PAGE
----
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A History of the Japanese People by F. Brinkley

The principal were the prime minister one hundred acres

between officials serving in

the capital (zaikyo) and those serving in the provinces (zaige). Among the former, the principal were the prime minister (one hundred acres), the ministers of the Left and Right (seventy-five acres each) and the great councillor (fifty acres). As for provincial officials, the highest, namely, the governor of Kyushu (who had his seat at the Dazai-fu), received twenty-five acres, and the lowest, one and a half acres. Governors of provinces--which were divided into four classes (great, superior, medium, and inferior)--received from four acres to six and a half acres; an official (dai-hanji), corresponding to a chief-justice, had five acres; a puisne justice (sho-hanji), four acres; an officer in command of an army corps, four acres, and a literary professor (hakushi), four acres. Grants of land as salaries for official duties were made even to post-towns for the purpose of defraying the expense of coolies and horses for official use. Finally, there were koden, or lands bestowed in recognition of distinguished public services. Of such services four grades were differentiated: namely, "great merit" (taiko), for which the grant was made in perpetuity; "superior merit" (joko), which was rewarded with land held for three generations; "medium merit" (chuko), in which case the land-title had validity to the second generation only, and "inferior merit" (geko), where the land did not descend beyond a son or a daughter. It is worthy of note that in determining the order of eligibility for
grants of sustenance land (kubunden), preference was given to the poor above the rich, and that the officials in a province were allowed to cultivate unoccupied land for their own profit.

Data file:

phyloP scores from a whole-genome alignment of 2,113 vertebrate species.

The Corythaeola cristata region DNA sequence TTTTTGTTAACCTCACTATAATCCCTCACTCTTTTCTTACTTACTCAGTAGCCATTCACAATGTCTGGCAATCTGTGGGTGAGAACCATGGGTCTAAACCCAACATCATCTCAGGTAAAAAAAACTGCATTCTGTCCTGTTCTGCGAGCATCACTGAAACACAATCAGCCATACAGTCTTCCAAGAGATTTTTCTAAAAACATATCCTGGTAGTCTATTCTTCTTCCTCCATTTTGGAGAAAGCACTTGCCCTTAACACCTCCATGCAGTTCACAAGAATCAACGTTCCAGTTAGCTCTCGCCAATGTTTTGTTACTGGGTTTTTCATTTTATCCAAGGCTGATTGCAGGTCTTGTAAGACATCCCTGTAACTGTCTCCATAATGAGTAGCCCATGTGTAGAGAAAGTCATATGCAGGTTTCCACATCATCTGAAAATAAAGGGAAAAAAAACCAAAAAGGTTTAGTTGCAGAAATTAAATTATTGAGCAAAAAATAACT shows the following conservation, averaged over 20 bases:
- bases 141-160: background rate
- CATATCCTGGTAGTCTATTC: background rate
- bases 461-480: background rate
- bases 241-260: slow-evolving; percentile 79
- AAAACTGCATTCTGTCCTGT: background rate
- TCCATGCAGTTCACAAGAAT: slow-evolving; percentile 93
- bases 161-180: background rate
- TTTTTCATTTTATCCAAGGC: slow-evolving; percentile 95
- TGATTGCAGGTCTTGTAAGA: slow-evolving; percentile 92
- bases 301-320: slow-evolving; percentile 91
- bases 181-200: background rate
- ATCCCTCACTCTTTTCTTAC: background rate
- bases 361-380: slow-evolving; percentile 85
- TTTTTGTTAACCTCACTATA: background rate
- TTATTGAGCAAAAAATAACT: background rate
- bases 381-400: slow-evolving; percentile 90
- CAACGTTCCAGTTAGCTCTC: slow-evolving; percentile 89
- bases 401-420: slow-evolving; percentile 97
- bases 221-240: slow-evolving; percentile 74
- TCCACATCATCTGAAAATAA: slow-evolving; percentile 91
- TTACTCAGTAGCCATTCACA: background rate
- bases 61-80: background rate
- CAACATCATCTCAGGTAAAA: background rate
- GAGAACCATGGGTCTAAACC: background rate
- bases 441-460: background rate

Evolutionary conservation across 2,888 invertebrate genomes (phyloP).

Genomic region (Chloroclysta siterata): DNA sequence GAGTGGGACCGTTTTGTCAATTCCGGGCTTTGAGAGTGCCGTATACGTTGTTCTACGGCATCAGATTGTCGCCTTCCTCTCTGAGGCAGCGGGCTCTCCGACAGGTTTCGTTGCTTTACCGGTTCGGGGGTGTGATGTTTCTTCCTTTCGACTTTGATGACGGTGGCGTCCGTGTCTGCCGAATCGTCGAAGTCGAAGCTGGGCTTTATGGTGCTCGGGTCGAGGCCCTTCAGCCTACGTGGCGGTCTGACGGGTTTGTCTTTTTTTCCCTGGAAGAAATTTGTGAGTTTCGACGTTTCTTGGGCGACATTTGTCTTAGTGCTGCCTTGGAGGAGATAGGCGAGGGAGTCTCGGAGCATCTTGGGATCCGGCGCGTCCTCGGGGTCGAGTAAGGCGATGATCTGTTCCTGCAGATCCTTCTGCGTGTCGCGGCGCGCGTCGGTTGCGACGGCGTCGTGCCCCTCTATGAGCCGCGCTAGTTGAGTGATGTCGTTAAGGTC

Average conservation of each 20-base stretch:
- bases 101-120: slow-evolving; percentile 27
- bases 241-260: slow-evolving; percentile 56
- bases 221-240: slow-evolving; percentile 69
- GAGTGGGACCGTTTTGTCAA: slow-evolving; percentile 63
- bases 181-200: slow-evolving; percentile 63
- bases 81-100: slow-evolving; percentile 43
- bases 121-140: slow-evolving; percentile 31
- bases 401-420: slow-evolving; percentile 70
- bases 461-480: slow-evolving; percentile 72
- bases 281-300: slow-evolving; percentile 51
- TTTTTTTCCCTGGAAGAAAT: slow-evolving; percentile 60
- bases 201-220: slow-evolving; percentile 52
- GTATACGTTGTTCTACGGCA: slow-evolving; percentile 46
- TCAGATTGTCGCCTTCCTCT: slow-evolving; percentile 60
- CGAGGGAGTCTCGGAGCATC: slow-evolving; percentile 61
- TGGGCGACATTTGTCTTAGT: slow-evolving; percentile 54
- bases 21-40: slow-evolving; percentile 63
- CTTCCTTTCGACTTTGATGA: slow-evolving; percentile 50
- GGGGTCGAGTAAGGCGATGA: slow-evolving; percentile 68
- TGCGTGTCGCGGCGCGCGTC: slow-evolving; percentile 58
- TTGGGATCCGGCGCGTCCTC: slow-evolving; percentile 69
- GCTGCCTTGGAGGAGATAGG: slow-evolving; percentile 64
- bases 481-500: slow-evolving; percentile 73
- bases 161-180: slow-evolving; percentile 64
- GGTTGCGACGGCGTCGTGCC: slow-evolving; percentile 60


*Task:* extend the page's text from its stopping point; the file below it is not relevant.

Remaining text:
There were three kinds of imposts; namely, tax (so), forced service (yo or kayaku) and tribute (cho). The tax was three per cent, of the gross produce of the land--namely, three sheaves of rice out of every hundred in the case of a male, and two out of sixty-six in the case of a female. The tribute was much more important, for it meant that every able-bodied male had to pay a fixed quantity of silk-fabric, pongee, raw-silk, raw-cotton, indigo (675 grains troy), rouge (the same quantity), copper (two and a quarter lbs.), and, if in an Imperial domain, an additional piece of cotton cloth, thirteen feet long. Finally, the forced service meant thirty days' labour annually for each able-bodied male and fifteen days for a minor. Sometimes this compulsory service might be commuted at the rate of two and a half feet of cotton cloth for each day's work. Exemption from forced labour was granted to persons of and above the grade of official rank and to their families through three generations; to persons of and above the fifth grade and to their families for two generations; to men of the Imperial blood; to the sick, the infirm, the deformed, females, and slaves. Forced labourers were allowed to rest from noon to 4 P.M. in July and August. They were not required to work at night. If they fell sick so as to be unable to labour out of doors, they were allowed only half rations. If they were taken ill on their way to their place of work, they were left to the care of the local authorities and fed at public charge. If they died, a coffin was furnished out of the public funds, and the corpse, unless claimed, was cremated, the ashes being buried by the wayside and a mark set up. Precise rules as to inheritance were laid down. A mother and a step-mother ranked equally with the eldest son for that purpose, each receiving two parts; younger sons received one part, and concubines and female children received one-half of a part. There were also strict rules as to the measure of relief from taxation granted in the event of crop-failure.

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